Difference of Opinion
BOE policy makers say productivity will pick up as the economy recovers, meaning companies will get more output from their existing workers, which will limit the pace of hiring. Carney said yesterday that a difference of opinion between the central bank and other forecasters is “natural.”
“The market had a more positive view of the rate at which unemployment will come down and a more pessimistic view of productivity,” he said at a hearing of the Treasury Committee, a panel of lawmakers that scrutinizes the BOE.
Economists’ more positive outlook for the U.K. follows economic growth of 0.7% in the three months through June as well as a continued strengthening of services and manufacturing this quarter.
Recent signs of recovery have also boosted confidence in the housing market. A report by Acadametrics Ltd. today showed house prices rose to a record last month as government measures boosted demand and London’s property market continued to surge.
The Royal Institution of Chartered Surveyors today called for the central bank’s Financial Policy Committee to limit annual property price increases to 5% to prevent another bubble.
Even after recent improvements in the economy, two thirds of economists in the Bloomberg survey said the economy is still not at what Carney has termed “escape velocity.” The survey was conducted from Sept. 6 to Sept. 11.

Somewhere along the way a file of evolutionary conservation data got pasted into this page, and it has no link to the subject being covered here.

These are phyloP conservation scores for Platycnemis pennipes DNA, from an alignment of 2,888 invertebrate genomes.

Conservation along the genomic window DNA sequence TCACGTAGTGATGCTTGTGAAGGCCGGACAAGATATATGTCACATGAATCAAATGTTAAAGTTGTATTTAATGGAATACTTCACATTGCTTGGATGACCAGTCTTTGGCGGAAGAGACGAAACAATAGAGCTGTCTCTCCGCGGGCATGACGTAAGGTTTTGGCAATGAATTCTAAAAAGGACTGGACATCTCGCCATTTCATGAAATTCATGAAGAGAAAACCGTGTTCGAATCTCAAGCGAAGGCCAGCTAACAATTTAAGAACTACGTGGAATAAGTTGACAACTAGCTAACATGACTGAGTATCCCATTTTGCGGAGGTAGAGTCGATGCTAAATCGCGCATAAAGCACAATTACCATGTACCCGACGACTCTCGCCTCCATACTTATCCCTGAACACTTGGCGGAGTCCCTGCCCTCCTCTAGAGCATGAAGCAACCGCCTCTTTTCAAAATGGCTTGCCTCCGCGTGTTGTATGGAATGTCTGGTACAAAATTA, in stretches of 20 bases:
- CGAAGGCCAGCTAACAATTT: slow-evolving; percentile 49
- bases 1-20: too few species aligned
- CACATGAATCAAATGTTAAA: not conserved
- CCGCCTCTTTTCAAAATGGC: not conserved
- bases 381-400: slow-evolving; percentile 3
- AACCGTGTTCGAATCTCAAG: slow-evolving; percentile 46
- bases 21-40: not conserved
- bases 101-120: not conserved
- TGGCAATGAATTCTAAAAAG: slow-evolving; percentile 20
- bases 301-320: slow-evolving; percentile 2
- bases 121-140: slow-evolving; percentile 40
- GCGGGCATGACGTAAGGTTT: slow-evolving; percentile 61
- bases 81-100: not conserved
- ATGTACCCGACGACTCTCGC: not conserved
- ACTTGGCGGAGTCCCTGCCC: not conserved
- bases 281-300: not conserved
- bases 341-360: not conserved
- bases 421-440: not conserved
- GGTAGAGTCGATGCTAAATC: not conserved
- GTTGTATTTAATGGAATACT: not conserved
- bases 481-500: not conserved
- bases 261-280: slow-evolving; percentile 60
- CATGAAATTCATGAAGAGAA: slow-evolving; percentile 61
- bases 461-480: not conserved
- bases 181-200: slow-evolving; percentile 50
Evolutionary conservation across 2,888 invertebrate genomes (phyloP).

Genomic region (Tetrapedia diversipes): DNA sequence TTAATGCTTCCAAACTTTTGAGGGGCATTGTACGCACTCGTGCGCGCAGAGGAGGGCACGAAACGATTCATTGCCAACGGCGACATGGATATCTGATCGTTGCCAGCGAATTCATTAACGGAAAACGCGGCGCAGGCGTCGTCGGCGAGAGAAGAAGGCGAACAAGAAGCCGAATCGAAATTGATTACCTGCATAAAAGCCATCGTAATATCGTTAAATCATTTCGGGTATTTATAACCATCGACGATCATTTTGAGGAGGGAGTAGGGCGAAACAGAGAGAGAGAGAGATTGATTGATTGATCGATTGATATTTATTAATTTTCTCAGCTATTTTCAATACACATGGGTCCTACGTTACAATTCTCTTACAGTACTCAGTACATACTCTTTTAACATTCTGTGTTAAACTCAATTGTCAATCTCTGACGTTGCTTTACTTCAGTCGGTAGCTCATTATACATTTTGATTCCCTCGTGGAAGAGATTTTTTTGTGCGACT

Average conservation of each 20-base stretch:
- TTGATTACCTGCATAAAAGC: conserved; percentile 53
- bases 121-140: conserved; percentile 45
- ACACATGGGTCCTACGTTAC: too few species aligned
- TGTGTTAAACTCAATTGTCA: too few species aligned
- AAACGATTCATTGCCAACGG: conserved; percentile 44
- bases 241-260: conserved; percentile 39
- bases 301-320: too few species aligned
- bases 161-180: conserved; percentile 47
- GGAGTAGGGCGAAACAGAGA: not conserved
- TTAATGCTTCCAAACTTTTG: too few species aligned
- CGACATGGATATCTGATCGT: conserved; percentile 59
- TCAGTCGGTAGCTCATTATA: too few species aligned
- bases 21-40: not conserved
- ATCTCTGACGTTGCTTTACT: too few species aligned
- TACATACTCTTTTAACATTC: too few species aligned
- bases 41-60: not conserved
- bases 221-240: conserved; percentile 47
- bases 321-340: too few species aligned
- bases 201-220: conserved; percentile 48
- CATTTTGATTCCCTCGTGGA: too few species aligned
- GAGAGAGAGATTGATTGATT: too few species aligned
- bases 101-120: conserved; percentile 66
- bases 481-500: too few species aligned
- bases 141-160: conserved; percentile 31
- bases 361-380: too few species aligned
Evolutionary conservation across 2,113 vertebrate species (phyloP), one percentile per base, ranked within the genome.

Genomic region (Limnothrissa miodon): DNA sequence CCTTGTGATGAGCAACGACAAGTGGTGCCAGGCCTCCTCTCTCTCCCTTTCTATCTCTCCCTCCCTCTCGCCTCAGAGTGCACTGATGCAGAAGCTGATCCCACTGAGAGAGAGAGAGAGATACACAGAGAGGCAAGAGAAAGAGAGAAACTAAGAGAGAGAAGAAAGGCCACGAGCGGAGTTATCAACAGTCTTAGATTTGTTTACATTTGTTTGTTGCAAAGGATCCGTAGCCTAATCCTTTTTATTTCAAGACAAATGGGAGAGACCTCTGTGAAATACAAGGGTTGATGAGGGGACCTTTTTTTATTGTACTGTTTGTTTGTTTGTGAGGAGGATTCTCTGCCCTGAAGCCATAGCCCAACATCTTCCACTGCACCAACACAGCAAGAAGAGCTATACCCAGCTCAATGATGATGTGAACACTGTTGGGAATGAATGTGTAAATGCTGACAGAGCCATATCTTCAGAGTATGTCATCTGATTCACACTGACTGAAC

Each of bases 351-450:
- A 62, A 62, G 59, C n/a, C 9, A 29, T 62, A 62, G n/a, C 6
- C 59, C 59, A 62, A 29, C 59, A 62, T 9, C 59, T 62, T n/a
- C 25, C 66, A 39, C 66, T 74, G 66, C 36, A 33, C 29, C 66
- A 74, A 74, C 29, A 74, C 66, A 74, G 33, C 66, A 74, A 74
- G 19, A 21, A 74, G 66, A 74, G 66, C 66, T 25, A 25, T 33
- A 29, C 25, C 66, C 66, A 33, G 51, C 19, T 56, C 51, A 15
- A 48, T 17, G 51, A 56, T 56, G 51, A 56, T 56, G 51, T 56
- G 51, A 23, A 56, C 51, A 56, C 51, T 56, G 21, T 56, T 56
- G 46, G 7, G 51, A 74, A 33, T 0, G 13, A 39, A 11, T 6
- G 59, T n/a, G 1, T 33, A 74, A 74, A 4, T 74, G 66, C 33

In tandem with the pickup, gilt yields have risen and investors have increased bets on an interest-rate increase before 2016. Twenty-three of 33 economists surveyed by Bloomberg said guidance hasn’t yet been effective.
“There is a risk that households, businesses and financial market participants overreact to signs of a recovery,” BOE Chief Economist Spencer Dale wrote in a co-authored article with the central bank’s James Talbot published on the VoxEU.org website today. “Forward guidance provides a robust framework within which the MPC can explore the scope for economic expansion without putting either price stability or financial stability at risk.”
For Ross Walker, an economist at Royal Bank of Scotland Group Plc, Carney’s testimony to lawmakers yesterday failed to provide the clarity required.
“For a policy framework designed to bring greater transparency and enhance understanding of the MPC’s reaction function, a distinct sense of haziness pervaded the hearing,” he said. “The BOE’s core problem remains that it is difficult to provide greater transparency via forward guidance when there is a divided -- seemingly increasingly divided -- MPC.”
Philip Rush, an economist at Nomura International Plc, said policy makers testifying along with Carney showed little “pushback” against market predictions of an earlier rate increase. “Some comments suggested that the extent of the market move might be overdone, but intent to change those expectations appeared absent,” he said.
Carney has said his message is aimed at consumers and executives as much as investors, as they are the ones who will ultimately drive the economy.
“It needs to be supplemented by the common understanding of policy, not just in financial markets, but by businesses and households,” he said yesterday. “A given stance of policy that is better understood by people who make spending and investment decisions in the economy is more effective.”